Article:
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Originally published in the September 2023 issue of Bench & Bar of Minnesota Environmental Law Update, Minnesota State Bar Association.

On August 2, 2023, the Minnesota Supreme Court affirmed in part, reversed in part, and remanded the National Pollutant Discharge Elimination System/State Disposal System (NPDES/SDS) permit (“Permit”) issued by the Minnesota Pollution Control Agency (MPCA) for a new copper mining project in St Louis County, MN, proposed by New Range Copper Nickel (formerly Poly Met Mining). In re Contested Case Hearing Requests & Issuance of Nat'l Pollutant Discharge Elimination Sys., ___ N.W.2d ___ (20223).

In January 2019, several environmental groups and the Fond du Lac Band of Lake Superior Chippewa (together, “Appellants”) challenged the Permit to the Minnesota Court of Appeals. Among other things, Appellants alleged that MPCA had followed irregular and unlawful procedures by pursuing and entering into an agreement by which the U.S. Environmental Protection Agency (EPA) would not submit written comments on the Permit during the public-comment period but would read the proposed comments to MPCA staff in a conference call. In May 2019, the court of appeals transferred the case to the district court to examine the alleged unlawful procedures. The district court determined that while MPCA had followed several procedural irregularities, the agency’s conduct, including MPCA’s efforts to persuade the EPA not to submit written comments during the public-comment period, was not procedurally improper or otherwise unlawful.

In reviewing the district court’s decision, the court of appeals determined it did not need to determine whether the challenged procedures were unlawful because Appellants had not demonstrated that the procedures prejudiced their substantial rights. For example, the court noted that MPCA’s actions did not prevent Appellants from submitting comments on the Permit, and even if EPA had submitted comments during the public comment period, they likely would have come toward the end of the comment period such that Appellants could not have considered EPA’s comments in drafting their own comments. Plus, EPA did communicate its comments to MPCA. The court of appeals also evaluated Appellants’ other arguments challenging the permit, including whether the Permit should have included water-quality-based effluent limits (WQBELs) in addition to technology-based effluent limits, and whether the Permit properly regulated seepage discharges to groundwater from the proposed project’s stockpile and tailings basin.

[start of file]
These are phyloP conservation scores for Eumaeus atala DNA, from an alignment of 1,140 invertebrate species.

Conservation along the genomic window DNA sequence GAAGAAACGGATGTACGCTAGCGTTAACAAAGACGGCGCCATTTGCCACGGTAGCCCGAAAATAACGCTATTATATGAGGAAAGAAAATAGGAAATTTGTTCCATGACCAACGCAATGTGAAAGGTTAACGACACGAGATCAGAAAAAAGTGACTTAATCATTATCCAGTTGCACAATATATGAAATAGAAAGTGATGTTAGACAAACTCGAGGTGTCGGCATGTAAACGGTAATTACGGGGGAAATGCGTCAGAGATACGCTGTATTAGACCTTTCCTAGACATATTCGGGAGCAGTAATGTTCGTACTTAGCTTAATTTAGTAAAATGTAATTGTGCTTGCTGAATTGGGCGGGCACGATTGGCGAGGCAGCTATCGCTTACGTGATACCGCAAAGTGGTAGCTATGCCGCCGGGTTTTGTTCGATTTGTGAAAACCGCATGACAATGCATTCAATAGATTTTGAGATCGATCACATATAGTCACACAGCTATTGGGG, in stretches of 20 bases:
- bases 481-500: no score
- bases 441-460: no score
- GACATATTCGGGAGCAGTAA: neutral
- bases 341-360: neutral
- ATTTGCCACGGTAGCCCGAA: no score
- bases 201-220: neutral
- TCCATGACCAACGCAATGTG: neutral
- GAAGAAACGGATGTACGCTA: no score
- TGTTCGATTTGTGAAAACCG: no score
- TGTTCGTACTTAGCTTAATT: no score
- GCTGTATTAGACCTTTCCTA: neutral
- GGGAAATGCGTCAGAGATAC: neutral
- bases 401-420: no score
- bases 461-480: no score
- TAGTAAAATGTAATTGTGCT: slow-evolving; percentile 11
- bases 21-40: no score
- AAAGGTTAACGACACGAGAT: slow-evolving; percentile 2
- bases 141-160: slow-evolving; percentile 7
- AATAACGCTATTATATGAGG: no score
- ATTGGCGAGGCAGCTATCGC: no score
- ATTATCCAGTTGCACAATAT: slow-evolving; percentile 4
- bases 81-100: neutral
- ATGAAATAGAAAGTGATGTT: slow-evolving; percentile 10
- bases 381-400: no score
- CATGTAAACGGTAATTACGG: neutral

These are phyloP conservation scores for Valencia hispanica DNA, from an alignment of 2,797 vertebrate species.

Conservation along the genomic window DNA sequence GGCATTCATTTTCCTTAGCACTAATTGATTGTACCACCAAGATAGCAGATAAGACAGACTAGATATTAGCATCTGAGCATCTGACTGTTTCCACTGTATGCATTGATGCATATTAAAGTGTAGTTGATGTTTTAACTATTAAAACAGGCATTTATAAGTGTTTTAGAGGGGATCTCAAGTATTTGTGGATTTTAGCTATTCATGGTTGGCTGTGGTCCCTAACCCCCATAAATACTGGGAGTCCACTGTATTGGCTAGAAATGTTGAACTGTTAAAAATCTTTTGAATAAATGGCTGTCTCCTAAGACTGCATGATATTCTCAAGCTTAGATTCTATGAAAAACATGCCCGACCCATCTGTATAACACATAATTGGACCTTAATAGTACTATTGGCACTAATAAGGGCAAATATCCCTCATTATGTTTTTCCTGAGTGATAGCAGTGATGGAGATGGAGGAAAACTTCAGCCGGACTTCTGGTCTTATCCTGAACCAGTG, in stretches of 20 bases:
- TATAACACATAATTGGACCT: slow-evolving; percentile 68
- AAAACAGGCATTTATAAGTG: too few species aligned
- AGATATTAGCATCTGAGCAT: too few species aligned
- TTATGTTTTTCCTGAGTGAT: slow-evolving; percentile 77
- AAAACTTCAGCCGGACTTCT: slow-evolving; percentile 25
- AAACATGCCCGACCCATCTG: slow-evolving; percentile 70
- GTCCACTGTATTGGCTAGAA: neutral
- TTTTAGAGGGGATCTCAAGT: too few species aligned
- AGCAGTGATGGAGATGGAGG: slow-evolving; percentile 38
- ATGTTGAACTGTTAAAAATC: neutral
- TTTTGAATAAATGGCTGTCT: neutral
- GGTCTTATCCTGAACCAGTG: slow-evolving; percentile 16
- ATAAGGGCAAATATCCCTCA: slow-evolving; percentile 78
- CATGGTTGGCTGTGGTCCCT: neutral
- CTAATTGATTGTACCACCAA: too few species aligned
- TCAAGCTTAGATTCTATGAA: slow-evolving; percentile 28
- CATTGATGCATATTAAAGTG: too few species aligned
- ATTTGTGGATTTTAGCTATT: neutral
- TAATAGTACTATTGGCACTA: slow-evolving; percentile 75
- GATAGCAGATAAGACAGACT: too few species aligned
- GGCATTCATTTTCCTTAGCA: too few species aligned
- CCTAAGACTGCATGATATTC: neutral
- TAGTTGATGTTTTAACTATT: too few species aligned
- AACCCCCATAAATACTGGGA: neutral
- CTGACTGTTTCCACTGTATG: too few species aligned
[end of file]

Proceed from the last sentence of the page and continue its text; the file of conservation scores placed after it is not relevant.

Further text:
The Minnesota Supreme Court granted Appellants’ petition for review to address three primary issues: (1) whether the Permit must be reversed or remanded because of the procedural irregularities described above, (2) whether the Permit should have included water quality-based effluent limitations (WQBELs); and (3) whether the Permit complies with a Minnesota rule addressing wastewater discharges to groundwater, Minn. R. 7060.0600 (2021).

On the issue of procedural irregularities, the court held that even if an irregular procedure of an agency does not rise to the level of an unlawful procedure under the Minnesota Administrative Procedure Act (MAPA, Minn. Stat. ch. 14), an irregularity in procedure nonetheless may constitute a “danger signal” that may be considered in determining whether an agency decision is “arbitrary or capricious.” Here, the court found several “danger signals” in MPCA’s interaction with EPA during the permitting process, including: (1) arranging to delay EPA comments on the draft permit; (2) failing to document in the administrative record either its request or EPA’s concerns about the draft permit; (3) not explaining if or how the MPCA resolved EPA’s concerns; and (4) general deficiencies in the administrative record regarding communications between the MPCA and the EPA. These danger signals, the court held, rendered the MPCA’s decision on the Permit arbitrary and capricious.